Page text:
Europe - England

Photo supplied by the Thoroughbred Breeder's Victoria

The early origin of the Thoroughbred is largely unknown. Horses that changed their owners also changed their names. During the last quarter of the 17th to the first quarter of the 18th century English noble men and their agents bought eastern stallions and crossed them with a variety of English pedigree mares to create an outstanding racehorse. Henry VIII and Elizabeth I founded famous studs when they imported horses from Italy and Spain to cross with English breeds. Records from the 17th century show that Barb, Barbary, Arabian and Galloway Horses, who were famous racing breeds of their time formed the basis for the modern Thoroughbred. It's well sloped shoulders, powerful hindquarters and long legs coupled with courage and stamina make the Thoroughbred the ultimate race horse. The breed was first mentioned in the General Stud Book, Volume I in 1808.

handsome; refined, elegant outline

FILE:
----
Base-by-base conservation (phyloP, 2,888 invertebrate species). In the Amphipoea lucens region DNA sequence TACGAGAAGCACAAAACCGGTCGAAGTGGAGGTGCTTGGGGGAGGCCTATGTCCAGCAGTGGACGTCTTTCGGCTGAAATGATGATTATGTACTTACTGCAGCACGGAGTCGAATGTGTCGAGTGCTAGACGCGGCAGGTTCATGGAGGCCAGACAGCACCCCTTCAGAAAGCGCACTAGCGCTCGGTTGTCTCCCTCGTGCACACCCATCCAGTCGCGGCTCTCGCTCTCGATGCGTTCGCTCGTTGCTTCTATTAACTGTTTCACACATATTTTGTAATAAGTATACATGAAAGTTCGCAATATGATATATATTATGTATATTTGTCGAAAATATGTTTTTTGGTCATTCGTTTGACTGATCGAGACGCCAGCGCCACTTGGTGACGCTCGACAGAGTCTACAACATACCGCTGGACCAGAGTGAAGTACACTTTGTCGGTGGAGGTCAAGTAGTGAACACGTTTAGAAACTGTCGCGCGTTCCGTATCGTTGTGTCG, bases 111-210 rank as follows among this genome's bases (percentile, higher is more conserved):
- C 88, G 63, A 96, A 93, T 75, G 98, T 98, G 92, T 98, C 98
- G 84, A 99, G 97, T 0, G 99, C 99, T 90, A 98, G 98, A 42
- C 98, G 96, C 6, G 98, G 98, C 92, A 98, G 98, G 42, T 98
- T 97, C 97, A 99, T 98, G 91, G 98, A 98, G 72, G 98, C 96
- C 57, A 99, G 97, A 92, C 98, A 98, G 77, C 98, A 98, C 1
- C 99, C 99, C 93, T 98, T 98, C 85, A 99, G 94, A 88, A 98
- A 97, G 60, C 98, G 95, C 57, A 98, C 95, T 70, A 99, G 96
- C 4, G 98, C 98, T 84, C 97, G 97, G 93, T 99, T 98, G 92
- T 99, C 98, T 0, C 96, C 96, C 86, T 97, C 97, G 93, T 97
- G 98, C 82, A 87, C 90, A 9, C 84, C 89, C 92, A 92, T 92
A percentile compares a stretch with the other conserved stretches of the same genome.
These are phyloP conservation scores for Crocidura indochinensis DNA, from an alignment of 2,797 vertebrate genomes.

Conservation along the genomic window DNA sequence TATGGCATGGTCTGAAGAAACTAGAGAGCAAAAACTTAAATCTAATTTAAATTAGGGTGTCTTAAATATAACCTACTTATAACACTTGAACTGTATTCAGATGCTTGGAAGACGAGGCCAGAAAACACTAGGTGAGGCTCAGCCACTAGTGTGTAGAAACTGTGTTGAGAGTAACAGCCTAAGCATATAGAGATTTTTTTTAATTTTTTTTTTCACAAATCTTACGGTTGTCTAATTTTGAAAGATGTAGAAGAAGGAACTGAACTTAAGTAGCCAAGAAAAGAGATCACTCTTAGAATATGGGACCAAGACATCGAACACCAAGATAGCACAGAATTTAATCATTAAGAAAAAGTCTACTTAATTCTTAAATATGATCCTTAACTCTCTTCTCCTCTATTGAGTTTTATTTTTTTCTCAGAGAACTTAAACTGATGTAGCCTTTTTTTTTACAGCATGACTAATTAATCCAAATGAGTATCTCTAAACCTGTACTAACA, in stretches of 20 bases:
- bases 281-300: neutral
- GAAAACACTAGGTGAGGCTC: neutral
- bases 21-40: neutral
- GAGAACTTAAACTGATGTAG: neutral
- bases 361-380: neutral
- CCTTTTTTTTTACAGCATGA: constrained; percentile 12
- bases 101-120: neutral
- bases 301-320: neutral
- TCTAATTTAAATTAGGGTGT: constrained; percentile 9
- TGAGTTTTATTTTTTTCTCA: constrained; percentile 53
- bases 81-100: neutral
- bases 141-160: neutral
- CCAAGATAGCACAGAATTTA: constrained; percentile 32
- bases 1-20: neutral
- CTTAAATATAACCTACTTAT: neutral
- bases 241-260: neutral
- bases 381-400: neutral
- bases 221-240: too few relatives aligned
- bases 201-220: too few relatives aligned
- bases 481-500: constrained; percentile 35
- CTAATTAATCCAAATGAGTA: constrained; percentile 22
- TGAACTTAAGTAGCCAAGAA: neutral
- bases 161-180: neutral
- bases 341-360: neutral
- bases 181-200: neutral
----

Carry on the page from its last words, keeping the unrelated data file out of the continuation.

Head: refined, intelligent head; large eyes; large nostrils
Neck: elegant
Shoulders: well sloped
Body: short, strong body; great depth through girth giving plenty of room for heart and lungs; strong muscular hindquarters
Legs: long, hard, clean cut limbs, minimum of 20cm (8inches) of bone below knee
Tail: well set
Color: all solid colors, most common are bay, chestnut and brown also grey, black and roan; white markings are acceptable
Height: 14.2 to over 17hh, average 16 to 16.2hh
Temperament: kind, spirited
Qualities: great courage; stamina; easy, ground covering stride at gallop

The beautiful Thoroughbred is an ideal racehorse and very popular in that sport. The breed is also well suited for three-day events and hunting.